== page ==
The Brooklyn Park City Council approved a conditional-use permit May 24 for a 146-unit market-rate apartment complex at 5505 96th Ave. N.
The complex, proposed by developer Enclave Companies, has been the subject of council debate since March. Earlier in May, the council rejected a proposal to subsidize 30 units at the complex to be affordable at 30% and 50% of the area median income.
“I do think that we missed out on a huge opportunity, but I think we have to understand that developers come to us,” Councilmember Tonja West-Hafner said. “Everything else is coming to us as a market-rate project and then we’re asking or offering money so that they’ll write down the debt.”
The project was originally proposed by Enclave as a fully market-rate complex. However, city staff members asked the developer to consider adding affordable units to the apartment mix. Switching the unit mix resulted in a funding gap for project, and the developer asked for city financing to fill the gap.
City staff members negotiated with the developer, bringing forward a proposal to provide $3 million in tax increment financing and an additional $1 million in up-front funds for the approximately $31 million project. An agreement based on the city’s mixed-income housing policy was brought forward to the council.
However, after construction unions spoke to labor concerns regarding the project, the council tabled the proposal and asked city staff to develop labor stipulations in the agreement.
Despite those stipulations, the council ultimately rejected the tax increment financing proposal May 17. As a result, the project moved forward in its original form, without any units subsidized for rents below the market rate.
The project was approved in a 5-1 vote, with Councilmember Lisa Jacobson dissenting.
The apartment complex was approved for the 4.5-acre property at the 610 Crossings development area, south of 96th Avenue and north of Highway 610. It is adjacent to the Wickford Village subdivision, as well as the recently approved Rasmussen University, Raising Canes, and Twin Cities Orthopedics sites.
The three-story complex will be constructed with a residential look intended to blend with the Wickford Village homes. It will have a unit mix of 30 studio units, 62 one-bedroom units, 43 two-bedroom units, eight three-bedroom units.
The unit density will be 32.4 units per acre.
In March, Enclave estimated that market-rate rents would range from $1,225 per month for a studio unit to $2,000 for a three-bedroom unit.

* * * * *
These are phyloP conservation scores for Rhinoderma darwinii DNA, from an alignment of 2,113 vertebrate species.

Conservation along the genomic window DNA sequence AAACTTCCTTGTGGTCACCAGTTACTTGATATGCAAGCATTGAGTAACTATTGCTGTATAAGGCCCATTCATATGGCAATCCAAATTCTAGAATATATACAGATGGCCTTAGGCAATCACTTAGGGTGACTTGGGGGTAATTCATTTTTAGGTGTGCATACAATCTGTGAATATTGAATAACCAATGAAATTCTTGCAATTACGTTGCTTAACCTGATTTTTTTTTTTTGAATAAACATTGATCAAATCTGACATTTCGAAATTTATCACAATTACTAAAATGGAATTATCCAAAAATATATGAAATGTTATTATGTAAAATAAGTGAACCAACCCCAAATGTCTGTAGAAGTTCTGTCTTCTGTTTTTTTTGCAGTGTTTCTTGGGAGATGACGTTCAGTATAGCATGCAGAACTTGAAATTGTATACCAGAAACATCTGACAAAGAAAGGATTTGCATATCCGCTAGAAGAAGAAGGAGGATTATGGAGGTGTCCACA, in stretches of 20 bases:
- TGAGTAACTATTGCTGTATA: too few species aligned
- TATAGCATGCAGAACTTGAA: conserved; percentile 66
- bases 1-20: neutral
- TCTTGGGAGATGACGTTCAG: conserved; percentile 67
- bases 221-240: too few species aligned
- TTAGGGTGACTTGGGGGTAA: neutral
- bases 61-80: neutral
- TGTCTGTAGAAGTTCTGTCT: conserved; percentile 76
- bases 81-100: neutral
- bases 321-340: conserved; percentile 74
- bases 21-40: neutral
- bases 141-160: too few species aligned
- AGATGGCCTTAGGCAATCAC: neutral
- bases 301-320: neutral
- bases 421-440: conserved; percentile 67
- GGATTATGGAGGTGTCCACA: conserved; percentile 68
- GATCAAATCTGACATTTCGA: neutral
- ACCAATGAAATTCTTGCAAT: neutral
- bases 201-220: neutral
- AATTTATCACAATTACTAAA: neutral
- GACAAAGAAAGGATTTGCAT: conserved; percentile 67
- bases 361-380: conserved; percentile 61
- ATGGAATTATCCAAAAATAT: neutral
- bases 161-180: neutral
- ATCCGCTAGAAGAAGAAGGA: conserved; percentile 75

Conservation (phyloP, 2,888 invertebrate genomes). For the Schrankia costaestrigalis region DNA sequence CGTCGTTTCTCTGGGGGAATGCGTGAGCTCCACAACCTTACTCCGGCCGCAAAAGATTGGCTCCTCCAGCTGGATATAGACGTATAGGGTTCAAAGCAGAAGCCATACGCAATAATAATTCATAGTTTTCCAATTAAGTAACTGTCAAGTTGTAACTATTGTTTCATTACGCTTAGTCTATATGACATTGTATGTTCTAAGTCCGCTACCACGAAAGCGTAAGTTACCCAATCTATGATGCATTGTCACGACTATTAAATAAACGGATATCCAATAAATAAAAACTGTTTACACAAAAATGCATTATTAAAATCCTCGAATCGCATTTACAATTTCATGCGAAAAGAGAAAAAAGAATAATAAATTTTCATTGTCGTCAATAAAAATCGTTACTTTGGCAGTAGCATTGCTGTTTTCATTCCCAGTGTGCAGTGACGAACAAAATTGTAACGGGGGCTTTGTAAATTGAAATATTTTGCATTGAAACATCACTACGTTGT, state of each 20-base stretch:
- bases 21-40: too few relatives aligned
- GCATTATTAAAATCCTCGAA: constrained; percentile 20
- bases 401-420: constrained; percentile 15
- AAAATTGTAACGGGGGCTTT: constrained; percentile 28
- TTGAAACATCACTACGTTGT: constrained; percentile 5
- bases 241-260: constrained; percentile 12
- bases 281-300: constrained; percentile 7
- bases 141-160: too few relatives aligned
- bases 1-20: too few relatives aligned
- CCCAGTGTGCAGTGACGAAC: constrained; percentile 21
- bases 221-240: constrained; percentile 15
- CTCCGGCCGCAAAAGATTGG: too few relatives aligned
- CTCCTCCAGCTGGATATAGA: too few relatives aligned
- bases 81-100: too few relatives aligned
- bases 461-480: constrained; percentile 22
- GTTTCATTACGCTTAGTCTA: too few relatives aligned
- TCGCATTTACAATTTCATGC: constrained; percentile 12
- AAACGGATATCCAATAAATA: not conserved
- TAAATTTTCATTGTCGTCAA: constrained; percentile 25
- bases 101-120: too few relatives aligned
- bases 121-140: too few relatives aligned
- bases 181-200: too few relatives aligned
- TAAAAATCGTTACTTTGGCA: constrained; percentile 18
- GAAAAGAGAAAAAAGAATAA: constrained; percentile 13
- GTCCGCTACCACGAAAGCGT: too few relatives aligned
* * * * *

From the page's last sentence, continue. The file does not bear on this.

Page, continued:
Amenities will include a pool, fitness center, business center, bike storage, and community rooms.
The parking ratio at the complex was proposed at 1.76 spaces per unit, below the city code requirement of 2.5 per unit. This prompted concern from Councilmembers Susan Pha and Boyd Morson.
However, these concerns were eased due to a covenant on the site requiring shared parking arrangements with the nearby developments. Twin Cities Orthopedics and Rasmussen will have an abundance of overnight and weekend parking for tenants and visitors, so parking at the site will be adequate, said Todd Larson, senior planner.
Jacobson said she still opposed the project because she believes the city is approving too many one-bedroom units in the neighborhood. “I feel like we are doing what we said we didn’t want to do,” she said. “My stance on that has not changed.”
Morson and Pha said that the city needs more affordable housing.
“When we have specific land that’s still available for higher-density housing being built, I would like those projects to be of a mixed income housing, not just market rate,” Pha said. “It’s hard for me to support a project that’s going to be market rate that’s going to be in a location which I think would be great for affordable housing.”
West-Hafner said the council ought to reconsider its mixed-income housing policy to ensure that all new housing projects have an affordable element, rather than just developments that have a city funding element.
“We have to just say we need to fix our policy, I think,” she said. “It broke my heart when we didn’t approve the funding to help them. … I’m bummed out that we missed out on affordable units.”
City Attorney Jim Thomson said that since the proposal meets the city’s zoning and land use requirements, the council had little discretion to reject the proposal. The developer could likely sue the city if the development were rejected, he said.
“This is an allowable use in this zoning district,” Thomson said. “I haven’t heard anything that would say that this particular application does not comply with your conditional-use application requirements.”
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